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last track for the month. a more intentional melody, with small noise. enjoyed listening to all the posted music.

cc @noisevember

@eid

Again, I'm getting the odd sensation of being inside some old apparatus. Perhaps a victrola. Fascinating atmosphere.

@noisevember

@flavigula @noisevember cavernous with the reverb. creaking monoliths swaying to and fro. intricate clockwork keeping it's own pace. I can see that.

sounds like the end of the movie. voice over setting forth the epilogue, or something, to me. our protagonist stuck in the bowels of the machine, cursed to wander it's halls for all eternity or somesuch. they had a good run of it before succumbing to their fate. wistful. bittersweet.

@eid

I agree. I just listened again and your "scene" fits.

Compile all of your pieces and put um on bandcamp. :)

@noisevember

@flavigula @noisevember it's a nice thought. I feel like that means crossing that chasm of mixing and mastering that I've avoided thus far. I'd be interested if you have any suggestions. Anywhere between 'this ffmpeg invocation gets you a good bit of the way there' to 'this person over here would do a good job and has reasonable rates'

I will in any case be collecting them here stubbornerr.com/ at some point. Sans mixing and/or mastering.

@eid

I first get all of the tracks sounding as good as they can possibly sound alone, then with one another. The second step involves using an eq on each track to make sure their frequencies do not interfere with each other. This sometimes requires a bit of automation.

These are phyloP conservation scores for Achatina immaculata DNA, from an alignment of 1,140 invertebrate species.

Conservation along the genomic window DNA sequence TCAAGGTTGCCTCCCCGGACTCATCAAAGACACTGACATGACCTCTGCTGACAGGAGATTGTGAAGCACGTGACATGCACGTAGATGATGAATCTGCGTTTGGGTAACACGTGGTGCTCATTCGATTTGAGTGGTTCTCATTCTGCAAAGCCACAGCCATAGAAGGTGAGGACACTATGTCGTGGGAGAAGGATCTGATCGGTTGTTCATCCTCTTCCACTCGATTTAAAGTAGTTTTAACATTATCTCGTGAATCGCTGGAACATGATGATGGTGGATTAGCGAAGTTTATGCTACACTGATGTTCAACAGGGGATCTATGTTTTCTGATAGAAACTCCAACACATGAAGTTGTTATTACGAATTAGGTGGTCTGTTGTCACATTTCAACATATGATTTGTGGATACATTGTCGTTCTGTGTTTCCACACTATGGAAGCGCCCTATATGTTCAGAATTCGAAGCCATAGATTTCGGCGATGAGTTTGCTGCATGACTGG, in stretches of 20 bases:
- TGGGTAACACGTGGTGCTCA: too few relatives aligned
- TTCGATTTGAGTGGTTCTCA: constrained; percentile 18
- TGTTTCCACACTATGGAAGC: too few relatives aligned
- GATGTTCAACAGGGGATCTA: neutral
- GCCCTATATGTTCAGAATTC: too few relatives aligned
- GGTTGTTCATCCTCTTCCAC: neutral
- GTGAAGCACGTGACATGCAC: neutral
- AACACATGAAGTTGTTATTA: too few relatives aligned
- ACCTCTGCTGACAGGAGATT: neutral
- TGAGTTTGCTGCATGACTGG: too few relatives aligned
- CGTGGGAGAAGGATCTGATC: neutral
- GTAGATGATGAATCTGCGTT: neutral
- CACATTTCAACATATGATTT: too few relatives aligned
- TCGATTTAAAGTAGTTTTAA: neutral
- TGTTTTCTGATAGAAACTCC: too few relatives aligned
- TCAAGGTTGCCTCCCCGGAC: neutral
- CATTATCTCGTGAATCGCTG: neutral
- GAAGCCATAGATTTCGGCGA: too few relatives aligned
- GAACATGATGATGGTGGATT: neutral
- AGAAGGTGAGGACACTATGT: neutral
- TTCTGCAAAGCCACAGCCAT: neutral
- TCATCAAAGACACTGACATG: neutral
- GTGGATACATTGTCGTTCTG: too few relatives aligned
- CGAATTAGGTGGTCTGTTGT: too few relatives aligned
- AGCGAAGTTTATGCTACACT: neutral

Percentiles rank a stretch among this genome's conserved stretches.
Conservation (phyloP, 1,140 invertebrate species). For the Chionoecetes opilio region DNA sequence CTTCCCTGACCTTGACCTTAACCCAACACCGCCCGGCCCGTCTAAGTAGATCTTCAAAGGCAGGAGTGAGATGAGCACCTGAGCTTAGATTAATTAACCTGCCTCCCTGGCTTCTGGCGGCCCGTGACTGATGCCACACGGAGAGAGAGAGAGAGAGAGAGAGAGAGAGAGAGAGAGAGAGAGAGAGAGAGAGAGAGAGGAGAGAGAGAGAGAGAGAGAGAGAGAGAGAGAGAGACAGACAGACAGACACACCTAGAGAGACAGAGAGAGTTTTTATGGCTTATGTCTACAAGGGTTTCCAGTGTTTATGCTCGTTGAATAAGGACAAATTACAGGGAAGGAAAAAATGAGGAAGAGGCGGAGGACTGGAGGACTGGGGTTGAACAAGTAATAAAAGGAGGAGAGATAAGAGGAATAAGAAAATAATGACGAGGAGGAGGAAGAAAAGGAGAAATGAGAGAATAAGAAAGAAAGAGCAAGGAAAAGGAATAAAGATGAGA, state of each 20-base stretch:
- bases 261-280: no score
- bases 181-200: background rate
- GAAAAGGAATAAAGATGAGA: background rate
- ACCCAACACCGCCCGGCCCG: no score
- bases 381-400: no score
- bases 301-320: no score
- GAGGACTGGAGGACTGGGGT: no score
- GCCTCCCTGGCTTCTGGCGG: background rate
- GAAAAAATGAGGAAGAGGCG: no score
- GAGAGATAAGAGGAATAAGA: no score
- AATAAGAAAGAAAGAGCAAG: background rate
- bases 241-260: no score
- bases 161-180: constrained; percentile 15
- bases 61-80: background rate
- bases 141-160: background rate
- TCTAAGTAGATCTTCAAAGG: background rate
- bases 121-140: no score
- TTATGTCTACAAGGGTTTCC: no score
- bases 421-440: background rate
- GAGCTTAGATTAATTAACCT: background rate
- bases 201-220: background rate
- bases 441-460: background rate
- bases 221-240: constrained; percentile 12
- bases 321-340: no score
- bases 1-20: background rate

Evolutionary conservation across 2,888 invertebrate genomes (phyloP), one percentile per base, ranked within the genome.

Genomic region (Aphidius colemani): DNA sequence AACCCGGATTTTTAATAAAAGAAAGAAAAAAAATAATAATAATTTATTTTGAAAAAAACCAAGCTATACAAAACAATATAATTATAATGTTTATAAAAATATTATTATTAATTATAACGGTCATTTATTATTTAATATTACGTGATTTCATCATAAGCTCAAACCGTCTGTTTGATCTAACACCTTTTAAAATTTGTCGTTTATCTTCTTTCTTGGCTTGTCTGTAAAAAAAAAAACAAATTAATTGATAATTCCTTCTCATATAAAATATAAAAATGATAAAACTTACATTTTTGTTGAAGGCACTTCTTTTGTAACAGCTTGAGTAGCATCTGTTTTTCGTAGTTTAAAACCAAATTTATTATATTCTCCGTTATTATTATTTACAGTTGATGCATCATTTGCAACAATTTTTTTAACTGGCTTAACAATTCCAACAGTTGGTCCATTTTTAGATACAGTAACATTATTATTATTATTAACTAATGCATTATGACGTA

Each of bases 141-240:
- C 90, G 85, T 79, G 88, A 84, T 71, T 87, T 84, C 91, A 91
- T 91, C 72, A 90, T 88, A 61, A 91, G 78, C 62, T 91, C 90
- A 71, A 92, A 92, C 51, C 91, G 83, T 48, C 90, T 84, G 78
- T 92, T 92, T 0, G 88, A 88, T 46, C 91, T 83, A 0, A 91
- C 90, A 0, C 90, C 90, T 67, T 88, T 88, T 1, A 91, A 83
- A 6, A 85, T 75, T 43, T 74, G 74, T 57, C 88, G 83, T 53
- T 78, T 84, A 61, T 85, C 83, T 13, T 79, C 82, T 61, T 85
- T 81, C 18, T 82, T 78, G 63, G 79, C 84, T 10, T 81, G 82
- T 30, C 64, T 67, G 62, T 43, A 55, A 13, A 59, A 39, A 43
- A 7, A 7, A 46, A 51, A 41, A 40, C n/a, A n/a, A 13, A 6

Then I stick a limiter on the master bus. I make sure the hard limit is -0.3db. I fool with the controls until everything sounds a bit more "present" - ie, compressed, but not squashed.

@Sandra

@eid

I realise that much of that is subjective. Using one's ears is pretty fundamental for judging at that point, however. Good monitors or headphones also help, but that's another discussion.

Oh, I should have mentioned that before the limiter, and before mixing stuff together, make sure all the tracks have headroom. Don't let them peak over -6db. -9 is better. Most of mine are way lower.

Export everything to a wav. Then comes the fun part.

@Sandra

@eid

I've been using ffmpeg and its wonderful loudnorm apparatus.

Read about it here: k.ylo.ph/2016/04/04/loudnorm.h

I usually set the LRA higher than as he details in the page. My pieces usually have lots of dynamics. On the Noisevember stuff, I used between 12 & 16 for the LRA.

The command for the last one I normalised was this (according to zsh history):

@Sandra

@eid

ffmpeg -i ./hupu-li-txifela-hupol_session_20201202_1935.wav -af loudnorm=I=-16:dual_mono=true:TP=-1.5:LRA=13:measured_I=-15.08:measured_TP=-4.39:measured_LRA=17.30:measured_thresh=-26.36:offset=-0.42:linear=true:print_format=summary -ar 44.1k -sample_fmt s16 10-hupu-li-tzifela-hupol.wav

As also described in the page, I used the dual-pass mode to know whereabouts to set the measured options.

Thus I have the final 'product'.

@Sandra

@flavigula @Sandra thanks for the (very detailed) suggestions. I'll see what I can come up with

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SoNoMu

SoNoMu (Sound Noise Music) is a mastodon instance for musicians, sound-artists, producers of any kind of aural noise, songwriters, bedroom producers, sonic manglers and algorave livecoders. -> more...